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William San Martín is an interdisciplinary scholar of earth-systems sciences and global environmental governance trained in history, international politics & relations, and science & technology studies (STS). His work focuses on international development; Latin America & the Global South; socio-environmental (in)justices; and science, technology & the human environment.

William is currently a faculty member at the Department of Humanities & Arts at Worcester Polytechnic Institute (WPI) in the United States, where he teaches history and global studies courses with an emphasis on global environmental science, technology, and governance. At WPI, he is a member of the Latin American & Caribbean Studies Steering Committee and an affiliated faculty with the International & Global Studies, the MS Community Climate Adaptation, and the Great Problems Seminar Programs.

William is a former Fulbright Scholar (2011-2015); a Visiting Scholar and a Postdoctoral Associate jointly affiliated with the program of Science, Technology, and Society and the History Section at the Massachusetts Institute of Technology (2016-2018); and a Carson Fellow at the Rachel Carson Center for Environment and Society at the Ludwig-Maximilians-Universität München, Germany (2021).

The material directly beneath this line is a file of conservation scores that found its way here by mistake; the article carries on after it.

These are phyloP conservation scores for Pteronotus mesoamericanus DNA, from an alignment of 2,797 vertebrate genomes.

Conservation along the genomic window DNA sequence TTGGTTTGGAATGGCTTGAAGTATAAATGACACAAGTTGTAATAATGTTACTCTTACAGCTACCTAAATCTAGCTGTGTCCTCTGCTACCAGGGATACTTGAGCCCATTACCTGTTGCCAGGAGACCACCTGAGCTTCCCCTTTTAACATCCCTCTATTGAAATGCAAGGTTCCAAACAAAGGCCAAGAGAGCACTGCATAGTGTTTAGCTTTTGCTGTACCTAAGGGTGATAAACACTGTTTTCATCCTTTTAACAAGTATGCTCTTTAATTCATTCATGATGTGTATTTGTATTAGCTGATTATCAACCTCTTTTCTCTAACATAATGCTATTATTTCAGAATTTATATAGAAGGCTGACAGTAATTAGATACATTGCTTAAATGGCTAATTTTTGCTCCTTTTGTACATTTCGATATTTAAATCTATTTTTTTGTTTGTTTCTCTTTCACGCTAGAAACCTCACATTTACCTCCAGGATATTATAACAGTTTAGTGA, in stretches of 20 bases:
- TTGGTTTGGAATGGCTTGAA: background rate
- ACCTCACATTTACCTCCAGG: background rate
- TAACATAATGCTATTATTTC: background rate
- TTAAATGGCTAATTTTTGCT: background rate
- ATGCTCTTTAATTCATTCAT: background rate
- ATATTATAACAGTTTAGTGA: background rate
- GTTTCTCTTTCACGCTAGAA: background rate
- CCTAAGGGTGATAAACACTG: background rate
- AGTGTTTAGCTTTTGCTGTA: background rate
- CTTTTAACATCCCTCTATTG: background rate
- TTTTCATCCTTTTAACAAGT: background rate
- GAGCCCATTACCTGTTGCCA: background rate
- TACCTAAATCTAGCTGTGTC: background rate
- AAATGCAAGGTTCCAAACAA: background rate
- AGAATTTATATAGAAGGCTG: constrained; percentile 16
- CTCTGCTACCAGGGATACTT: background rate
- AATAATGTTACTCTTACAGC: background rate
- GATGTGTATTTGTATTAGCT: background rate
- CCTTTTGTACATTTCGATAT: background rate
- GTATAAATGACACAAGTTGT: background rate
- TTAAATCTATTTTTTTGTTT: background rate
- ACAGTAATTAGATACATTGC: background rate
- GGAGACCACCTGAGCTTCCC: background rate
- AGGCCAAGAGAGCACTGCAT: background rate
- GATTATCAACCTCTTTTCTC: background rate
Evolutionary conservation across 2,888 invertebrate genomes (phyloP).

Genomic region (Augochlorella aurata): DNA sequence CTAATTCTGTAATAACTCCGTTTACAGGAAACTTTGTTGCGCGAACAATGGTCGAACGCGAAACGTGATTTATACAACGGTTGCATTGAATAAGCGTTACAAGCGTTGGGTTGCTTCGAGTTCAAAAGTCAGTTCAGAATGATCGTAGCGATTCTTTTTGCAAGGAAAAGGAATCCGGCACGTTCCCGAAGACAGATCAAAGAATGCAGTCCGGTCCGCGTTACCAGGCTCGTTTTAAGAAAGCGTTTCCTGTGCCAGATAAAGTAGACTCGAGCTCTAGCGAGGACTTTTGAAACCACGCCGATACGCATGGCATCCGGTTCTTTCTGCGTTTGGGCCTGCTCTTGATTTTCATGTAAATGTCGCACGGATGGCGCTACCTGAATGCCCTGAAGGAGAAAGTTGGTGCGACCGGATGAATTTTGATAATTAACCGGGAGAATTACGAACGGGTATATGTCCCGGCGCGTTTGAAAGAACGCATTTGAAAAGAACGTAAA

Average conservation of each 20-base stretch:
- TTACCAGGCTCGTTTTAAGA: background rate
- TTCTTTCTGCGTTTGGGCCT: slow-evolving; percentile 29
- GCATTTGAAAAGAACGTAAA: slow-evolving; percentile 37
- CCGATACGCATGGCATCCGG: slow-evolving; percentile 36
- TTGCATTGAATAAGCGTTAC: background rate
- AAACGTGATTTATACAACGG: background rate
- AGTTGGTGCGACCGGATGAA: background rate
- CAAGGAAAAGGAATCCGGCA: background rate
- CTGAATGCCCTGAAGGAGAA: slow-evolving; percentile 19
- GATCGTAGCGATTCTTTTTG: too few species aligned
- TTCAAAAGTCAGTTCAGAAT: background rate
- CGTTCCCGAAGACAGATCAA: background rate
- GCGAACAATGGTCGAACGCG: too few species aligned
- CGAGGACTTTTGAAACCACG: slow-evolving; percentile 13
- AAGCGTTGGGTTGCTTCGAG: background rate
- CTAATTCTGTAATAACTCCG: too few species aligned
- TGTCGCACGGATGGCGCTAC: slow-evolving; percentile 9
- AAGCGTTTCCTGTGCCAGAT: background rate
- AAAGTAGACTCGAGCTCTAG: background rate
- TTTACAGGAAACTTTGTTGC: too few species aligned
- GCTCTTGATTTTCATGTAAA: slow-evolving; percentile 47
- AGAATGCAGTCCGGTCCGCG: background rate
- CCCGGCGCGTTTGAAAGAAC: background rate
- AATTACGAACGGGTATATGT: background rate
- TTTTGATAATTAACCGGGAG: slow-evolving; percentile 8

Born and raised in Chile, William has vast experience in policy-oriented research and building collaborations with international organizations and communities. He is currently working on a project examining the rise of global nitrogen science and governance, with special attention to issues of socio-environmental injustice, colonialism, (under)development, and sustainable development in the Global South.

He is co-editor, along with Emily O’Gorman, Mark Carey, and Sandra Swart, of the Routledge Handbook of Environmental History (under contract) and author of various peer-reviewed articles and book chapters published in fields including history of science and technology, political ecology, environmental studies, sustainable development, and Latin American studies.

William is also a contributing author to the International Nitrogen Assessment (INA), the first global assessment addressing issues at the intersection of nitrogen science, management, and governance. Set for publication in 2022, INA is a major output from the International Nitrogen Management System Project (INMS), implemented by the United Nations Environment Programme with support from the Global Environment Facility (GEF).

Selected Publications: 

  • “Unequal Knowledge: Justice, Colonialism, and Expertise in Global Environmental Research,” Global Environment, 14(2), 2021.
  • “Global Nitrogen in Sustainable Development: Four Challenges at the Interface of Science and Policy.” In Life on Land. Encyclopedia of the U.N. Sustainable Development Goals, edited by W. Leal Filho, A. Azul, L. Brandli, A. Lange Salvia, T. Wall, Cham: Springer, 2020.
  • with Diego Montecino. “Evidence supporting that human-subsidized free-ranging dogs are the main cause of animal losses in small-scale farms in Chile” Ambio: A Journal of the Human Environment 48 (2019): 240-250.
  • “La Revolución del Nitrógeno en Chile. Expertos, Instituciones y el Desafío de la Sustentabilidad Agrícola.” In Historia de la Ciencia y la Tecnología en Chile, edited by C. Sanhueza, L. Valderrama, Santiago: Ediciones Universidad Alberto Hurtado (Forthcoming).
  • with Emily O’Gorman, Mark Carey, and Sandra Swart. Routledge Handbook of Environmental History (Under Contract).

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